Meeting Madeline Conrad
Baton Rouge – Madeline Conrad is a 2021 Graduate of the College of Human Sciences & Education’s School of Library & Information Science from New Orleans, Louisiana.
Conrad worked as an archival graduate assistant at LSU Special Collections, where she was previously a public services student assistant while getting her bachelor's degree in Classical Studies. As an archival graduate assistant, she worked in several different departments and was able to form a comprehensive understanding of what a special collections library entails.
In the Fall of 2020, Conrad participated in a directed independent study under Dr. Edward Benoit to explore how non-Native cultural institutions, such as LSU Special Collections, can ethically highlight materials pertaining to local Indigenous nations. She has created and published a research guide on materials in LSU Special Collections pertaining to some of Louisiana’s Indigenous nations.
“This directed independent study has opened up many opportunities to network and promote my work, but, most importantly, it has provided me with the experience and knowledge I’ll need to conduct similar research in my future career.” - Madeline Conrad, MLIS
Conrad received two scholarships on account of her work. She presented a poster on this research at the Society of American Archivists' conference and will be co-presenting at the Louisiana Archives & Manuscripts Association's conference in September.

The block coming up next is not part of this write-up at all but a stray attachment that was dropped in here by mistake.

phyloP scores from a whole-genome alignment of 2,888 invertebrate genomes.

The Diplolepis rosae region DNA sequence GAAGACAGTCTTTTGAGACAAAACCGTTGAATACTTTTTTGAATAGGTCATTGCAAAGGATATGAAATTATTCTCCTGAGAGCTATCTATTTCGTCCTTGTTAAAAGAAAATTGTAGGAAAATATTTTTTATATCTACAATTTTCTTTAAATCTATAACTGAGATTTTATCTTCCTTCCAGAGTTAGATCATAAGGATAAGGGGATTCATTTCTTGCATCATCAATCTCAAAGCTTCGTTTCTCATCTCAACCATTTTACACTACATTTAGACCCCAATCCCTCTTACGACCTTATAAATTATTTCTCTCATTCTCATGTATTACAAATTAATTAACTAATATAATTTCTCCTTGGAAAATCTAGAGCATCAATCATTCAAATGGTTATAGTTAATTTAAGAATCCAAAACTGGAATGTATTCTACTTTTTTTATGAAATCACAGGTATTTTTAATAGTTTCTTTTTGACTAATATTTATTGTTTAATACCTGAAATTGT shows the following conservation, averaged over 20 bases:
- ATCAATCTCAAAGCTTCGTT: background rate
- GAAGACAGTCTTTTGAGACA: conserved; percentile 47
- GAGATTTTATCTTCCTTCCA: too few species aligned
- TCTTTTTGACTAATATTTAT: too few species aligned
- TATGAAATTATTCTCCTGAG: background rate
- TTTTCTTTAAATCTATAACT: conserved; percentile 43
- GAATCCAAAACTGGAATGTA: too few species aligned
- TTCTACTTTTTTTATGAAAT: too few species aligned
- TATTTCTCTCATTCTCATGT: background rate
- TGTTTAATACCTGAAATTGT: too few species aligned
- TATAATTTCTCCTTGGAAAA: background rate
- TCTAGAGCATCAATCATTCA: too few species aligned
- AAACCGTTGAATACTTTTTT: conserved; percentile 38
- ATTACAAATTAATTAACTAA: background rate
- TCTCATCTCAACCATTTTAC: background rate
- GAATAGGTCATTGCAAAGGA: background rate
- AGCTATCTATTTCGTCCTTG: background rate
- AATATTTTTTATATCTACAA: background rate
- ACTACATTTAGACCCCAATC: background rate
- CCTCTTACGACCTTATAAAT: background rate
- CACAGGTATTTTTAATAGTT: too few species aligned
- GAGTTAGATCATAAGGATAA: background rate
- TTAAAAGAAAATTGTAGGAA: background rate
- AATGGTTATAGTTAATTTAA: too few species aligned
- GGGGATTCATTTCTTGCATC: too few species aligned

Why Library & Information Science?
Conrad was inspired to pursue her Master's in Library & Information Science (MLIS) and Certificate in Archival Studies after working as a public services student assistant at LSU Special Collections during her junior and senior years of college. She was also driven by her interest in our region’s long and rich Indigenous history. Conrad knew that she wanted to find a way to study and promote these cultures not only as a part of her master’s research but in her future career as well.
Goals After Graduation
It is Conrad’s hope that she will be able to grow into a position where she can implement the Protocols for Native American Archival Materials, develop tribal liaison programs, and form ongoing community partnerships with our region's Indigenous nations.
Advice for Fellow Tigers
Conrad warns that LSU’s MLIS program is entirely remote, so getting involved can be intimidating. She encourages other students to resist moving through the motions and completing their degree without taking advantage of all the resources available to them.
The SLIS professors are all incredibly knowledgeable, accomplished, and eager to connect with their students.
“Sometimes, all it takes is shooting your advisor an email and setting up a Zoom meeting. My suggestion is to enroll in a directed independent study, which counts for three credit hours.” - Madeline Conrad, MLIS
Through a directed independent study, students will work directly with a faculty advisor to develop a research project based on their interests. This is a great option for those students who are unable to participate in internships or assistantships..
If you would like to view the Indigenous Materials in the LSU Special Collections research guide, it is available here.